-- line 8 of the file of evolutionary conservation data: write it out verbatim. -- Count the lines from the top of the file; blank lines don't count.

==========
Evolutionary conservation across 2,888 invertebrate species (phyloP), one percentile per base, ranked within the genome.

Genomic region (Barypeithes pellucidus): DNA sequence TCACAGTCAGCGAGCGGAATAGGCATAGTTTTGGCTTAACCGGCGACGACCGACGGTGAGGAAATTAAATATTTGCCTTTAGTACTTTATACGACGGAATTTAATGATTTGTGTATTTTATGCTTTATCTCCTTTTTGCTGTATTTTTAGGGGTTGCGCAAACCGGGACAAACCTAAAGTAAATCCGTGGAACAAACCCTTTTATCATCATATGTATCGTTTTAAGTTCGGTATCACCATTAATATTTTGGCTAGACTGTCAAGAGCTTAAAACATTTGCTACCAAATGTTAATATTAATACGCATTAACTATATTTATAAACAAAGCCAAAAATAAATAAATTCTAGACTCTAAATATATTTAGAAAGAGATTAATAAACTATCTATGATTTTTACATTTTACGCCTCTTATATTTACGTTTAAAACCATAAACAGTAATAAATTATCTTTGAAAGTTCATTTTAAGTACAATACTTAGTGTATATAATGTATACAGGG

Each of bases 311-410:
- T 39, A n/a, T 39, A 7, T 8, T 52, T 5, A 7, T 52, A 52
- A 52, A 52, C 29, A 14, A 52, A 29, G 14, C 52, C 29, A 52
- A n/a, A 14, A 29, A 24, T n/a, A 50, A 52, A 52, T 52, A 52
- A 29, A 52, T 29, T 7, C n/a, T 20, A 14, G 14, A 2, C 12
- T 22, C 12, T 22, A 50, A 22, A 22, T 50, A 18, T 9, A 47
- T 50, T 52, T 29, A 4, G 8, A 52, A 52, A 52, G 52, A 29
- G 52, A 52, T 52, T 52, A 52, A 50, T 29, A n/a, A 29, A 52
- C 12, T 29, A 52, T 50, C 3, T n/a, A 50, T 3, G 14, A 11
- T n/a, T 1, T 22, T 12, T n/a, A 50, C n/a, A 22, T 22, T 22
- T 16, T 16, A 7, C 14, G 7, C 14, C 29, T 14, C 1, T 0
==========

- T 22, C 12, T 22, A 50, A 22, A 22, T 50, A 18, T 9, A 47